Calgary Flames: A Closer Look at This Year’s Battle of Alberta
As much as I hate to admit it, there are several parallels between the Calgary Flames and the Edmonton Oilers right now.
I think it’s safe to say that both Calgary and Edmonton were among the top five most disappointing NHL teams of 2017-18 in terms of expectations vs results (more on this later). Both teams are looking to skip the rebuild and win now. Both are feeling the pressure to take advantage of their “window” while their star players are still young.
There are some major differences too, including goaltending, individual star power and the spread of talent, cap space, and offseason activity.
In any case, look for both teams to fight hard for a major bounce-back.
If someone wanted to do a case study about how pre-season expectations impact a hockey team’s performance, looking at the 2017-18 Edmonton Oilers and Calgary Flames wouldn’t be a bad place to start.
After coming within a stone’s throw of the conference finals in 2017, the Oilers came into last season riding high expectations. People were comparing Connor McDavid and Leon Draisaitl to Sidney Crosby and Evgeny Malkin. NHL writer Dan Rosen and Matt Waymire went on the record calling them “legitimate Stanley Cup contenders.”
That narrative ended in a jiffy, as the team struggled its way to 12th place in the Western
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Conference with 78 points.
Calgary was not a cup favourite at the beginning of last season, but after acquiring Travis Hamonic, the team was generally pinged as a sure thing for the playoffs. Its D-core was consistently in the “best in the NHL” conversation, neck-and-neck with the Nashville Predators. Glen Gulutzan predicted that he would be coaching a 100-point team.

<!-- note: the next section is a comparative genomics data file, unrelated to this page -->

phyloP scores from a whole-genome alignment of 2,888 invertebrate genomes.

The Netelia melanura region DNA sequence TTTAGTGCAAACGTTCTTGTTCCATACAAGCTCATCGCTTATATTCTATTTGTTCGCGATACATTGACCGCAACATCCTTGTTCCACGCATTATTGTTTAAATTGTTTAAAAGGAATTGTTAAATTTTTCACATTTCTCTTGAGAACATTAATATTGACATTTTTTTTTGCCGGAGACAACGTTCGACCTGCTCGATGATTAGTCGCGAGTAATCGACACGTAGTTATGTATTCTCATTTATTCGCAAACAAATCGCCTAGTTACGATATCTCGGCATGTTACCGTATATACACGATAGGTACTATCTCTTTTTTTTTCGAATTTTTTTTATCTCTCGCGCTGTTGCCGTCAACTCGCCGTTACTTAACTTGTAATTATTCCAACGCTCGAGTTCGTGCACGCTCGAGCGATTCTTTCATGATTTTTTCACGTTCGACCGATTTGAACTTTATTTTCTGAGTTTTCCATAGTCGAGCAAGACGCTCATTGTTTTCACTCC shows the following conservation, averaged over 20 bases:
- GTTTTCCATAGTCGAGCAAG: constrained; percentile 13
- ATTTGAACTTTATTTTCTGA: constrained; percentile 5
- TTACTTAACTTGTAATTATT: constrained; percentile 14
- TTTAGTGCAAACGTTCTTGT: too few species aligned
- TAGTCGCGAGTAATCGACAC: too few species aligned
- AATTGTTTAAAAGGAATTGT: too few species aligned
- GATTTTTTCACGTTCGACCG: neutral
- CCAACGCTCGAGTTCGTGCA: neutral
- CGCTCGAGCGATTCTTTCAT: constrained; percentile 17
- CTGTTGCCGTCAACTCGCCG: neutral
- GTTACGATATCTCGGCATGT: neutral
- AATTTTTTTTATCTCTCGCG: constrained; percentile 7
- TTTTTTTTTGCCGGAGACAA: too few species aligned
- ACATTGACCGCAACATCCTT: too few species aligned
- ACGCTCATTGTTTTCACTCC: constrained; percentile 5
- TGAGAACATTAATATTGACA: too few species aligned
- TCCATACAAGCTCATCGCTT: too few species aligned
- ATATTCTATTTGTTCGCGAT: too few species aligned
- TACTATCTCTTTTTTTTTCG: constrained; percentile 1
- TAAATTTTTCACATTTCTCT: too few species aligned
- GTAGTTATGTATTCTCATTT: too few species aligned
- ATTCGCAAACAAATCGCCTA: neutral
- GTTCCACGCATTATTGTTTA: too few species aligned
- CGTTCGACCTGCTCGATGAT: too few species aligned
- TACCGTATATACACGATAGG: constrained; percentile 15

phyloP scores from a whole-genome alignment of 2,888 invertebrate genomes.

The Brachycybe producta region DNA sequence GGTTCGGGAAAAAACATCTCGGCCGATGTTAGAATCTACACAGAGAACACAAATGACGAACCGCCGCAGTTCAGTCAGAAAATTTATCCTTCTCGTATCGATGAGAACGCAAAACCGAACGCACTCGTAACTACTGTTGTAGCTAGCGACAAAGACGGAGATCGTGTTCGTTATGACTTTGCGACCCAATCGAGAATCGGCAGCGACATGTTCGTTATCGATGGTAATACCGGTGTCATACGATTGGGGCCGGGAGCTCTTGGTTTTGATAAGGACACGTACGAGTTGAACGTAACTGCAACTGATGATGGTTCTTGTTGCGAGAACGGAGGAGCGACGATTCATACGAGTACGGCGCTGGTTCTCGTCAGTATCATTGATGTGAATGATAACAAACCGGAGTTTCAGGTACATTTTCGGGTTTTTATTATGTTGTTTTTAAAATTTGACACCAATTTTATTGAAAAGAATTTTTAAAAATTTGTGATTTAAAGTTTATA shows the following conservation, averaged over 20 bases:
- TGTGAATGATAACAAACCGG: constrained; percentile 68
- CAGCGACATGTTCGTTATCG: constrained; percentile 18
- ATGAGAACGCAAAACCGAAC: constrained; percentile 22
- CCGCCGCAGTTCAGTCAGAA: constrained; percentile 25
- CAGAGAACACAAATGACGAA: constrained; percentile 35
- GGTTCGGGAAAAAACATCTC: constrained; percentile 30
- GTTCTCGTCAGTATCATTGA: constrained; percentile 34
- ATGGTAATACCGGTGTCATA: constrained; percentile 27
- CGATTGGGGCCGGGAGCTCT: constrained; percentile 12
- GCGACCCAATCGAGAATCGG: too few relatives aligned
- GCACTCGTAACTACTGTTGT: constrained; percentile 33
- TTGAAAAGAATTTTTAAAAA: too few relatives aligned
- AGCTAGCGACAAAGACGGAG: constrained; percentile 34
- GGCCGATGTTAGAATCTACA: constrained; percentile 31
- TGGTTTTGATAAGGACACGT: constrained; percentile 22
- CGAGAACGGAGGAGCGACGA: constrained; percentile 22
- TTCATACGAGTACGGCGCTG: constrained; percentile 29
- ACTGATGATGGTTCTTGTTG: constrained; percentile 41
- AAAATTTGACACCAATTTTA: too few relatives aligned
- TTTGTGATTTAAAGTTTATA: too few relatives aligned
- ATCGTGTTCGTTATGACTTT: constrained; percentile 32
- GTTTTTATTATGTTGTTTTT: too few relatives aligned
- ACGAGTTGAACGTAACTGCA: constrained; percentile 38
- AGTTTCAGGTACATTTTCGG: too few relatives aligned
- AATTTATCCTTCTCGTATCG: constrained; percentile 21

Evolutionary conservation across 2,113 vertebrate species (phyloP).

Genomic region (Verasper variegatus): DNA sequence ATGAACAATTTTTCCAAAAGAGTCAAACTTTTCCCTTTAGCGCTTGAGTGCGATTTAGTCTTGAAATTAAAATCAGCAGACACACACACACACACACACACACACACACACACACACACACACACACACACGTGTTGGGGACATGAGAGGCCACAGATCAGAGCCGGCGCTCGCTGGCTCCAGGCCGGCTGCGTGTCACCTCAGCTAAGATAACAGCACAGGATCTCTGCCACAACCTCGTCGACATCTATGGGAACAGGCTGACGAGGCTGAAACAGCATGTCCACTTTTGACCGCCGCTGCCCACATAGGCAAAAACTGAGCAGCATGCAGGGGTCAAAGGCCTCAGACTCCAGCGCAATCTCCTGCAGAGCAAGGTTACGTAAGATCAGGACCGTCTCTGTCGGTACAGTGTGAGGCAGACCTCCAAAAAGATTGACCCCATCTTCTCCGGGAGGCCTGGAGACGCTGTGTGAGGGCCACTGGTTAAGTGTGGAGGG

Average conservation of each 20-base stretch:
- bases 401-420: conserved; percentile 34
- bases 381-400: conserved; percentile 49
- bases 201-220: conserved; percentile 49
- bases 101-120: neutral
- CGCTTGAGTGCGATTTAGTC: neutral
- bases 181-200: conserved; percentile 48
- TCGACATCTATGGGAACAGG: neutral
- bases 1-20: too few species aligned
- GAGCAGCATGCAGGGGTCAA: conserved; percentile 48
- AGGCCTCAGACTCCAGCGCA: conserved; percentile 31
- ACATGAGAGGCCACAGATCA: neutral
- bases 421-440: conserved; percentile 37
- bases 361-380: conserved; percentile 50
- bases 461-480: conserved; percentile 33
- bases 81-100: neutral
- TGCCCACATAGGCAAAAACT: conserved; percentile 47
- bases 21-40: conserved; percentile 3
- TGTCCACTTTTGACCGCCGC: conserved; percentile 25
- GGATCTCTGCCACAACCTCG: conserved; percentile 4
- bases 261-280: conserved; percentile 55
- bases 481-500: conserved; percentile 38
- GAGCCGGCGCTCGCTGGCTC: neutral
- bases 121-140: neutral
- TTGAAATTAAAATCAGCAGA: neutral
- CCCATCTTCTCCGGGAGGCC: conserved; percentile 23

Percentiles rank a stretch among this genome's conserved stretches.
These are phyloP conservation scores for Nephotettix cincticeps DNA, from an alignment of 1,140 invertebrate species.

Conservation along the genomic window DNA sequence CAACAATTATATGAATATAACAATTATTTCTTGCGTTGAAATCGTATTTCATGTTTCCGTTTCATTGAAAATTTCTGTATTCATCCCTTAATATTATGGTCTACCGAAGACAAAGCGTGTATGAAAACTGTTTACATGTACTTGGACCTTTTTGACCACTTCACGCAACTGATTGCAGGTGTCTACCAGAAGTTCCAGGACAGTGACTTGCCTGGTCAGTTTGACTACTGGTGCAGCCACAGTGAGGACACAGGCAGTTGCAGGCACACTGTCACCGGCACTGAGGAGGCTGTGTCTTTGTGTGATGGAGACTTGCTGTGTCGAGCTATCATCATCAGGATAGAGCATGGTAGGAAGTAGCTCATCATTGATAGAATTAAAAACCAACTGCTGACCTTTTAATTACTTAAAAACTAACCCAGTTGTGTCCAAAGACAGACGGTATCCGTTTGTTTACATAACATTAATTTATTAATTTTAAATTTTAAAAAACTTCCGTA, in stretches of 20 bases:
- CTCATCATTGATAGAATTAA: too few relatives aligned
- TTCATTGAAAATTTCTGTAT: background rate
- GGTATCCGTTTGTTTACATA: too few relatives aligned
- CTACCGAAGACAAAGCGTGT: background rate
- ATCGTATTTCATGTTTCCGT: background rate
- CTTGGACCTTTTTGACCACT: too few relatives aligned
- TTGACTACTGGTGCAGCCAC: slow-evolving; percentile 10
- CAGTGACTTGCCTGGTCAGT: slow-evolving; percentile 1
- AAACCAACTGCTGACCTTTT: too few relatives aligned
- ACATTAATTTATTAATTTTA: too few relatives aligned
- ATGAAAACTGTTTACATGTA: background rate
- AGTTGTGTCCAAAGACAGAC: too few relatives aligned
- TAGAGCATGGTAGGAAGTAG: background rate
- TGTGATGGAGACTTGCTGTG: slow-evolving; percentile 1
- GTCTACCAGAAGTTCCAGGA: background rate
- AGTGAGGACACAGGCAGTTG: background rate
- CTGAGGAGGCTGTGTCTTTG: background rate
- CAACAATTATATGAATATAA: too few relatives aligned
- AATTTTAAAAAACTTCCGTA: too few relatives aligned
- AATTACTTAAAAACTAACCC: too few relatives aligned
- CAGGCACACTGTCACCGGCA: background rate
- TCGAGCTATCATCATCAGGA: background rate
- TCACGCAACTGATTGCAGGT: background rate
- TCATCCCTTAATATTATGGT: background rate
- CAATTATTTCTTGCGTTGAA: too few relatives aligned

So the Flames were also dealing with high expectations, albeit not as high as Edmonton’s, and fell short. They finished one position above the Oilers in the Western Conference with 84 points.
Is it a coincidence that the team with higher expectations finished lower in the standings? Maybe, but I’m fairly confident the pressure was at least a contributing factor.
Now, the tables appear to have turned.
Barring a blockbuster trade in Edmonton between now and October, I believe the Calgary Flames will enter the 2018-19 season with higher expectations than the Oilers. I say that because Brad Treliving has been arguably the league’s most active GM this offseason, and his formerly 84-point team looks vastly improved, at least on paper. Treliving and the Flames have consistently been grouped among the “winners” of the offseason. The talk has been big, now it’s time for the new roster to walk the walk.
Meanwhile, Peter Chiarelli has been quiet, leaving last year’s 78-point roster mostly unchanged.
Given all the parallels between the 2017-18 Flames and Oilers, it’s fascinating to see Treliving and Chiarelli take an almost opposite approach to free agency and the offseason in general. Obviously Edmonton’s salary cap issues are the biggest differentiating factor there. Personally, I like Treliving’s methods better.
This Season’s Battle of Alberta
With the Flames’ new look, and the Oilers doubling down on the old roster, what does the Alberta rivalry look like for 2018-2019?
I try to avoid making concrete predictions. Or, more accurately, I try to avoid putting said predictions in writing. But today I’m going to break from my rule, because I’m realizing that nobody has a crystal ball. (Remember when 90% of the insiders were 90% sure John Tavares would stay with the Islanders?) Best to swing for the fences and miss sometimes.
Since 2016 the rivalry has leaned heavily in Edmonton’s favour, with the Calgary Flames winning only 3 out of 11 matchups, and losing 7 straight between October of ‘16 and January of ‘18. At the end of last season, things began to trend in the Flames’ favour, as they won two straight in March.
I believe that trend will continue and the Flames will win three of their four matchups against the Oilers this coming season. Calgary’s new additions will be eager to play in the Alberta rivalry for the first time, McDavid will likely be playing against an improved shutdown line, and Cam Talbot just doesn’t look like his old self.
Part of me wishes these teams could face off 8 times per season like they used to, but I don’t think my heart could handle it.